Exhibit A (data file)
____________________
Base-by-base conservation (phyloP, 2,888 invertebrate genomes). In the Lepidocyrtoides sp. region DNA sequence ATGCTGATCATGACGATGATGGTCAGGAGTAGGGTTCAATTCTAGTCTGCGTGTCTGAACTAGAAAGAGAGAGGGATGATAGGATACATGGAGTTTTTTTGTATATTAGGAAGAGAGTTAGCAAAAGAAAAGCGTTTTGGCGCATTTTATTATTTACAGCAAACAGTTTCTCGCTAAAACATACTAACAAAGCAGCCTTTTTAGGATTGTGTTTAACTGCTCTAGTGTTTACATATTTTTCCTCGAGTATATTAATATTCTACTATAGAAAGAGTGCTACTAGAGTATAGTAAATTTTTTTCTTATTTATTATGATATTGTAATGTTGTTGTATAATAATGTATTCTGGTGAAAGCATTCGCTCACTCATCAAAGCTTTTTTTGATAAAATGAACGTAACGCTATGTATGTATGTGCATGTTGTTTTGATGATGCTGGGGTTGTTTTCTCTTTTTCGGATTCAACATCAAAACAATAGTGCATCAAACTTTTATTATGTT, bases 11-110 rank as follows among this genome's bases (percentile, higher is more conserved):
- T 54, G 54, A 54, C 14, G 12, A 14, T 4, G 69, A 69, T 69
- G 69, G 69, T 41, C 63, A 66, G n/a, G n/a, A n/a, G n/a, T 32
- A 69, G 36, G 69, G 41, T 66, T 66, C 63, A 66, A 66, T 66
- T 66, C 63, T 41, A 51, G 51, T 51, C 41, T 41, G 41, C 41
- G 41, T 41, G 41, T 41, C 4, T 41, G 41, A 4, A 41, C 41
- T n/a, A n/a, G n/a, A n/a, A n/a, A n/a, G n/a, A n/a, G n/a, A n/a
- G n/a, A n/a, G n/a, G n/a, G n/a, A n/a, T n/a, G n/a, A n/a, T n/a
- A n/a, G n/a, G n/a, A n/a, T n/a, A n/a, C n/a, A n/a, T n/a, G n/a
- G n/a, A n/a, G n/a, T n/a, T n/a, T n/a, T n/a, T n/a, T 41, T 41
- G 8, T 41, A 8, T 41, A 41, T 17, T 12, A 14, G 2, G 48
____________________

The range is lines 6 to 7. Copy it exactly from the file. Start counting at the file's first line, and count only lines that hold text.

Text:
- G 41, T 41, G 41, T 41, C 4, T 41, G 41, A 4, A 41, C 41
- T n/a, A n/a, G n/a, A n/a, A n/a, A n/a, G n/a, A n/a, G n/a, A n/a